DETROIT (WXYZ) — Detroit Mayor Mike Duggan’s latest attempt to overhaul Michigan’s no-fault auto insurance laws heads to U.S. District Court on Thursday afternoon.
The judge will look at arguments from the mayor’s August lawsuit which calls current no-fault auto insurance unconstitutional.
“I no longer have faith in Lansing to do the right thing,” said Duggan in a prior interview, days after the Michigan legislature rejected a bill backed by the mayor to change Michigan’s insurance system.
“The rates must be fair and equitable, and excessive rates are unconstitutional because they deny people their independence and the access to drive.”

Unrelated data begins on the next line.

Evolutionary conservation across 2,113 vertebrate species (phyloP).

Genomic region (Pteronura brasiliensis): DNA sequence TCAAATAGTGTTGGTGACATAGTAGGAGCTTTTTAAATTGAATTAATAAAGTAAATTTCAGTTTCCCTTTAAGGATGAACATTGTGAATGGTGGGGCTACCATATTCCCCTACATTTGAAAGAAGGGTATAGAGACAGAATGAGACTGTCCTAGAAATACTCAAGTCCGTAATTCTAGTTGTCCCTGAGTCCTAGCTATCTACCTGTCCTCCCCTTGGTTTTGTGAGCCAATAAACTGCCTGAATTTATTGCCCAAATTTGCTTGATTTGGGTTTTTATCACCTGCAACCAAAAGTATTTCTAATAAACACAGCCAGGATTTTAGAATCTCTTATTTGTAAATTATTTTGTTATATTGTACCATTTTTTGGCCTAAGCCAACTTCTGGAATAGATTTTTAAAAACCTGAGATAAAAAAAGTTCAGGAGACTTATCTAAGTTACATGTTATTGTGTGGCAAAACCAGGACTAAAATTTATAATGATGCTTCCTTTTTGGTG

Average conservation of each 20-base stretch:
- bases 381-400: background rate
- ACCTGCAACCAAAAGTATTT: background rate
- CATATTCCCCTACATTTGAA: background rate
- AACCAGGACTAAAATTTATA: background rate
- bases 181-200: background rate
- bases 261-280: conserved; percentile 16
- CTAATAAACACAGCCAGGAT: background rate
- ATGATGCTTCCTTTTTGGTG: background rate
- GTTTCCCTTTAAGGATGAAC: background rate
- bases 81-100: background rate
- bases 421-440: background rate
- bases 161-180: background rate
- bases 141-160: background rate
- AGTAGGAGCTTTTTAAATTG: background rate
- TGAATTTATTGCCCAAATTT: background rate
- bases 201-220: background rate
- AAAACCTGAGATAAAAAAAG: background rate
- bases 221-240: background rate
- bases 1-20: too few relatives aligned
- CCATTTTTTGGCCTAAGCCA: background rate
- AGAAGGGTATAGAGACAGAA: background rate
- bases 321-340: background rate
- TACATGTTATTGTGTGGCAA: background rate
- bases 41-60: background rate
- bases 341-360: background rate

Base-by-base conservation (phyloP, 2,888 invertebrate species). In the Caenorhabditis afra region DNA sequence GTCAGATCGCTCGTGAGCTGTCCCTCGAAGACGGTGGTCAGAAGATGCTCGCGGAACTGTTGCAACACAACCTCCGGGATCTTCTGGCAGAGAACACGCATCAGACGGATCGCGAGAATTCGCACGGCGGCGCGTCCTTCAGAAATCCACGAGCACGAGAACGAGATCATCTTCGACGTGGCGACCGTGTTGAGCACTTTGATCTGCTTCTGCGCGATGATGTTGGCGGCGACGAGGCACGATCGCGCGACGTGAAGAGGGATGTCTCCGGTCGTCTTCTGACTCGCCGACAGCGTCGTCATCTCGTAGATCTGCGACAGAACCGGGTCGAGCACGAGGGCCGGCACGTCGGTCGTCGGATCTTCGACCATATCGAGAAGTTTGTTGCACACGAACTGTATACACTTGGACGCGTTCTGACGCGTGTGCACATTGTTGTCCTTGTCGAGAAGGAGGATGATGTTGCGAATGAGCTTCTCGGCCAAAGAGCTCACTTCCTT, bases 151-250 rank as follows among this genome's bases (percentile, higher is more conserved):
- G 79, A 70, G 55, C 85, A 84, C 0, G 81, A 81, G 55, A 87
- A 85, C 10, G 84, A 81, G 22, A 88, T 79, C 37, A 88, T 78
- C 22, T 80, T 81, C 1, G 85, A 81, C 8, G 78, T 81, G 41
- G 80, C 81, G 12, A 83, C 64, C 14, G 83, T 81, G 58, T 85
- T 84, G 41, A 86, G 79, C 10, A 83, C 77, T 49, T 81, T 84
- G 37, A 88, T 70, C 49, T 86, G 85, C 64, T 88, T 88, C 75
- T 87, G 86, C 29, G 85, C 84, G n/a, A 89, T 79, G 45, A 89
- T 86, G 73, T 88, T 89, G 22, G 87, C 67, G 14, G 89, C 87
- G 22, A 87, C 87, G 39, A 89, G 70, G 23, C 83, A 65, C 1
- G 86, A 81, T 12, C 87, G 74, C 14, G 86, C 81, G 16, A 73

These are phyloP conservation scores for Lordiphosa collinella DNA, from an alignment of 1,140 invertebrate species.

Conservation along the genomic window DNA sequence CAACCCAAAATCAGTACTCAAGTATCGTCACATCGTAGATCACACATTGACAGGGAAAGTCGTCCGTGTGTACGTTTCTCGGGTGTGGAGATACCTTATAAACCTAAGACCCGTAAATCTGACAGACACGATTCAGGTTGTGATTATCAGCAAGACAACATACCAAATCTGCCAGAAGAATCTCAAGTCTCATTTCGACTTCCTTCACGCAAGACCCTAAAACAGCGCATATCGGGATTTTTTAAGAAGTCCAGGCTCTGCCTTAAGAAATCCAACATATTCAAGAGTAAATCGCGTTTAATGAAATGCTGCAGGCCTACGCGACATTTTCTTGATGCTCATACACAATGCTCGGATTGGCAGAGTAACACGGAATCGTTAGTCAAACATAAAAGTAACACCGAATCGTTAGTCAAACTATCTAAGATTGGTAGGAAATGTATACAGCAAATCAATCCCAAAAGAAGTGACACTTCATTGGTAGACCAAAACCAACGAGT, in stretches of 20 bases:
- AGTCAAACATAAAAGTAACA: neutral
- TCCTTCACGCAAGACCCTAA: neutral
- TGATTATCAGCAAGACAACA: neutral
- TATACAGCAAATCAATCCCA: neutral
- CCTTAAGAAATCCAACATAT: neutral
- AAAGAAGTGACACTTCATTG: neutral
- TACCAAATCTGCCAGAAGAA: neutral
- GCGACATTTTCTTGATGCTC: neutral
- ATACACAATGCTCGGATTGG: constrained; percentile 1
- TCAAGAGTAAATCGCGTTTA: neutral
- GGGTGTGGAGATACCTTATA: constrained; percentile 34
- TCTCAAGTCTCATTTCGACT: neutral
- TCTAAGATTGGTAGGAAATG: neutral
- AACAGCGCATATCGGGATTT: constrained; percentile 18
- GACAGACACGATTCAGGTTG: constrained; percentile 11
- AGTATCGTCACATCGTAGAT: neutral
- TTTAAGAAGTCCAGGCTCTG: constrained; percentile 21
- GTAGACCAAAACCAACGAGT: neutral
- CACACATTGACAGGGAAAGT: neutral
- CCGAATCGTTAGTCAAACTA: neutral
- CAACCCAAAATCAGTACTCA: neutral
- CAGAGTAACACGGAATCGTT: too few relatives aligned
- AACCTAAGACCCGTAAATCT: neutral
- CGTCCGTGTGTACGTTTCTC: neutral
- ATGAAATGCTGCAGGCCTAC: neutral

A number of groups have come out to support the need to overhaul Michigan’s insurance system, but some have stopped short of supporting the notion of changing it via the courts. Others, have pointed out that the no-fault system is only one aspect of Michigan’s high insurance rates.
“They are afraid that nobody is considering their interests in this lawsuit,” said Arthur Liss, a lawyer representing six clients who rely on no-fault benefits.
Liss’ clients have suffered significant brain and spinal cord injuries, as a result of no-fault insurance they receive benefits that they fear could be stripped if current laws change.
“I don’t know why insurance companies charge what they do for no fault,” added Liss. “No fault is just one part of the coverage.”
If the judge were to side with Duggan, the suit asks for a six-month window where the state could amend the law to drop insurance rates. If the state can’t fix, or lower, the rates within that time the suit asks the court to change Michigan to a system similar to neighboring states that have lower insurance rates already.